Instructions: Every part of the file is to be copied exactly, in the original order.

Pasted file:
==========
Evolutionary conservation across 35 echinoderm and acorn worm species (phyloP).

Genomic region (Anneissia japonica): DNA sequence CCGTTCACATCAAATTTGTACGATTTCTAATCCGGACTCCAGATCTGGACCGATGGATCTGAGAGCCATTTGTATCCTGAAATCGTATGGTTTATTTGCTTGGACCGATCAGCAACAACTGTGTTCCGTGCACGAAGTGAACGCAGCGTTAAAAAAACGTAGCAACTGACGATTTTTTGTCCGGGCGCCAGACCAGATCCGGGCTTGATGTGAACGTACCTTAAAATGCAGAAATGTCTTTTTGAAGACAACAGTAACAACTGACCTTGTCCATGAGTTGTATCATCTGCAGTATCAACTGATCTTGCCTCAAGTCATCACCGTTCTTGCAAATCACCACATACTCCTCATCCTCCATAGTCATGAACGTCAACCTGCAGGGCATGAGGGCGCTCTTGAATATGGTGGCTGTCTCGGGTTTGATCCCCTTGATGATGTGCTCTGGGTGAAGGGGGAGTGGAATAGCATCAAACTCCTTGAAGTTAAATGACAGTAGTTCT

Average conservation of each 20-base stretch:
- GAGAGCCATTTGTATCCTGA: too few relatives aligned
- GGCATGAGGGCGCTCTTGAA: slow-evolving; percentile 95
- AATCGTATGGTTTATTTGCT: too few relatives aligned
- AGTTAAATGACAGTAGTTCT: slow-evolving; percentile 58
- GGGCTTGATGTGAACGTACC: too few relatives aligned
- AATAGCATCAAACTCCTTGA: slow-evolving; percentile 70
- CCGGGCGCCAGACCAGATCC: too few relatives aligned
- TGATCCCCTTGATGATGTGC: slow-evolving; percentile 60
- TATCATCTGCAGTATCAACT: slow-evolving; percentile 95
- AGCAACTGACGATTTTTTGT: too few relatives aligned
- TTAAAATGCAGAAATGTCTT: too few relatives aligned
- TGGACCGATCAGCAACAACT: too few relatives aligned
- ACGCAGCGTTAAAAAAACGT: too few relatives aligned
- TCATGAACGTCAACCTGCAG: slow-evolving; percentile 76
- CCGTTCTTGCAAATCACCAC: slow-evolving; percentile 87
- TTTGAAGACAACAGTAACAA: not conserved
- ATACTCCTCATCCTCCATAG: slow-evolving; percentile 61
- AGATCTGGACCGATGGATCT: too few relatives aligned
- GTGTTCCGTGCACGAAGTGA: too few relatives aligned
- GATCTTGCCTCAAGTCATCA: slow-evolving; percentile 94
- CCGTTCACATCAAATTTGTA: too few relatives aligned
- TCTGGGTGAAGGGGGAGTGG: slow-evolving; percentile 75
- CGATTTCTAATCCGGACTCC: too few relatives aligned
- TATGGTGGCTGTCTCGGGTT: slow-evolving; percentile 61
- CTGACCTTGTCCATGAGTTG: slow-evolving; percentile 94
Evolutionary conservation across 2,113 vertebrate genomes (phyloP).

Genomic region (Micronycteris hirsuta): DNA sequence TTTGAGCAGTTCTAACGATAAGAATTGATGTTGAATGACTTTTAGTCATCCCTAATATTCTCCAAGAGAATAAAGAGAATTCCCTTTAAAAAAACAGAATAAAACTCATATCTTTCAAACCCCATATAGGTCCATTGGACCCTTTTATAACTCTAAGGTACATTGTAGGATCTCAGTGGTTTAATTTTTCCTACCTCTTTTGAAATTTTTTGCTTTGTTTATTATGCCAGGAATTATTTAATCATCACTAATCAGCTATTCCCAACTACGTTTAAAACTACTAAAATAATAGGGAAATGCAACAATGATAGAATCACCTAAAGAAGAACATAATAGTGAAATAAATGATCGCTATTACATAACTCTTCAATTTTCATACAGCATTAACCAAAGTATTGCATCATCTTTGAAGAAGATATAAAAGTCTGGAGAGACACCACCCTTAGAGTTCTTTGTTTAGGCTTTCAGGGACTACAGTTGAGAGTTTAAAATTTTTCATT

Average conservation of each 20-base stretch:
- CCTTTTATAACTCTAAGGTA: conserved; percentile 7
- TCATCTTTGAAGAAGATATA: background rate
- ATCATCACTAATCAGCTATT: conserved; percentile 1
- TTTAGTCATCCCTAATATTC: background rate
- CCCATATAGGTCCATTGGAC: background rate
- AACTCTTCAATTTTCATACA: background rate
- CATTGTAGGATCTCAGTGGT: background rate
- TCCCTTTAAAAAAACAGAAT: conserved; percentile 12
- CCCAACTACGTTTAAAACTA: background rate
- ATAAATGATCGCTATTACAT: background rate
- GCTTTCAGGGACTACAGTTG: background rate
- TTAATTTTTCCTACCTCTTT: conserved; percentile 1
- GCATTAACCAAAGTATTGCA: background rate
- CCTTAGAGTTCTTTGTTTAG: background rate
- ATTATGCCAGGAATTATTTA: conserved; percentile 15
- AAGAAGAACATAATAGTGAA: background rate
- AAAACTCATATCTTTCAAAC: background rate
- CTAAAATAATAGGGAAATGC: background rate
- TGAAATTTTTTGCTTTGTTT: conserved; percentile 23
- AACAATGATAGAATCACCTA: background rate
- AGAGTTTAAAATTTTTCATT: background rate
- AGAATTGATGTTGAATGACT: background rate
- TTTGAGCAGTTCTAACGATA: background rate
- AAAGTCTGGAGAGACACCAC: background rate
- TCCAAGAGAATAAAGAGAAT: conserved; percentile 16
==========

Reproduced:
Evolutionary conservation across 35 echinoderm and acorn worm species (phyloP).

Genomic region (Anneissia japonica): DNA sequence CCGTTCACATCAAATTTGTACGATTTCTAATCCGGACTCCAGATCTGGACCGATGGATCTGAGAGCCATTTGTATCCTGAAATCGTATGGTTTATTTGCTTGGACCGATCAGCAACAACTGTGTTCCGTGCACGAAGTGAACGCAGCGTTAAAAAAACGTAGCAACTGACGATTTTTTGTCCGGGCGCCAGACCAGATCCGGGCTTGATGTGAACGTACCTTAAAATGCAGAAATGTCTTTTTGAAGACAACAGTAACAACTGACCTTGTCCATGAGTTGTATCATCTGCAGTATCAACTGATCTTGCCTCAAGTCATCACCGTTCTTGCAAATCACCACATACTCCTCATCCTCCATAGTCATGAACGTCAACCTGCAGGGCATGAGGGCGCTCTTGAATATGGTGGCTGTCTCGGGTTTGATCCCCTTGATGATGTGCTCTGGGTGAAGGGGGAGTGGAATAGCATCAAACTCCTTGAAGTTAAATGACAGTAGTTCT

Average conservation of each 20-base stretch:
- GAGAGCCATTTGTATCCTGA: too few relatives aligned
- GGCATGAGGGCGCTCTTGAA: slow-evolving; percentile 95
- AATCGTATGGTTTATTTGCT: too few relatives aligned
- AGTTAAATGACAGTAGTTCT: slow-evolving; percentile 58
- GGGCTTGATGTGAACGTACC: too few relatives aligned
- AATAGCATCAAACTCCTTGA: slow-evolving; percentile 70
- CCGGGCGCCAGACCAGATCC: too few relatives aligned
- TGATCCCCTTGATGATGTGC: slow-evolving; percentile 60
- TATCATCTGCAGTATCAACT: slow-evolving; percentile 95
- AGCAACTGACGATTTTTTGT: too few relatives aligned
- TTAAAATGCAGAAATGTCTT: too few relatives aligned
- TGGACCGATCAGCAACAACT: too few relatives aligned
- ACGCAGCGTTAAAAAAACGT: too few relatives aligned
- TCATGAACGTCAACCTGCAG: slow-evolving; percentile 76
- CCGTTCTTGCAAATCACCAC: slow-evolving; percentile 87
- TTTGAAGACAACAGTAACAA: not conserved
- ATACTCCTCATCCTCCATAG: slow-evolving; percentile 61
- AGATCTGGACCGATGGATCT: too few relatives aligned
- GTGTTCCGTGCACGAAGTGA: too few relatives aligned
- GATCTTGCCTCAAGTCATCA: slow-evolving; percentile 94
- CCGTTCACATCAAATTTGTA: too few relatives aligned
- TCTGGGTGAAGGGGGAGTGG: slow-evolving; percentile 75
- CGATTTCTAATCCGGACTCC: too few relatives aligned
- TATGGTGGCTGTCTCGGGTT: slow-evolving; percentile 61
- CTGACCTTGTCCATGAGTTG: slow-evolving; percentile 94
Evolutionary conservation across 2,113 vertebrate genomes (phyloP).

Genomic region (Micronycteris hirsuta): DNA sequence TTTGAGCAGTTCTAACGATAAGAATTGATGTTGAATGACTTTTAGTCATCCCTAATATTCTCCAAGAGAATAAAGAGAATTCCCTTTAAAAAAACAGAATAAAACTCATATCTTTCAAACCCCATATAGGTCCATTGGACCCTTTTATAACTCTAAGGTACATTGTAGGATCTCAGTGGTTTAATTTTTCCTACCTCTTTTGAAATTTTTTGCTTTGTTTATTATGCCAGGAATTATTTAATCATCACTAATCAGCTATTCCCAACTACGTTTAAAACTACTAAAATAATAGGGAAATGCAACAATGATAGAATCACCTAAAGAAGAACATAATAGTGAAATAAATGATCGCTATTACATAACTCTTCAATTTTCATACAGCATTAACCAAAGTATTGCATCATCTTTGAAGAAGATATAAAAGTCTGGAGAGACACCACCCTTAGAGTTCTTTGTTTAGGCTTTCAGGGACTACAGTTGAGAGTTTAAAATTTTTCATT

Average conservation of each 20-base stretch:
- CCTTTTATAACTCTAAGGTA: conserved; percentile 7
- TCATCTTTGAAGAAGATATA: background rate
- ATCATCACTAATCAGCTATT: conserved; percentile 1
- TTTAGTCATCCCTAATATTC: background rate
- CCCATATAGGTCCATTGGAC: background rate
- AACTCTTCAATTTTCATACA: background rate
- CATTGTAGGATCTCAGTGGT: background rate
- TCCCTTTAAAAAAACAGAAT: conserved; percentile 12
- CCCAACTACGTTTAAAACTA: background rate
- ATAAATGATCGCTATTACAT: background rate
- GCTTTCAGGGACTACAGTTG: background rate
- TTAATTTTTCCTACCTCTTT: conserved; percentile 1
- GCATTAACCAAAGTATTGCA: background rate
- CCTTAGAGTTCTTTGTTTAG: background rate
- ATTATGCCAGGAATTATTTA: conserved; percentile 15
- AAGAAGAACATAATAGTGAA: background rate
- AAAACTCATATCTTTCAAAC: background rate
- CTAAAATAATAGGGAAATGC: background rate
- TGAAATTTTTTGCTTTGTTT: conserved; percentile 23
- AACAATGATAGAATCACCTA: background rate
- AGAGTTTAAAATTTTTCATT: background rate
- AGAATTGATGTTGAATGACT: background rate
- TTTGAGCAGTTCTAACGATA: background rate
- AAAGTCTGGAGAGACACCAC: background rate
- TCCAAGAGAATAAAGAGAAT: conserved; percentile 16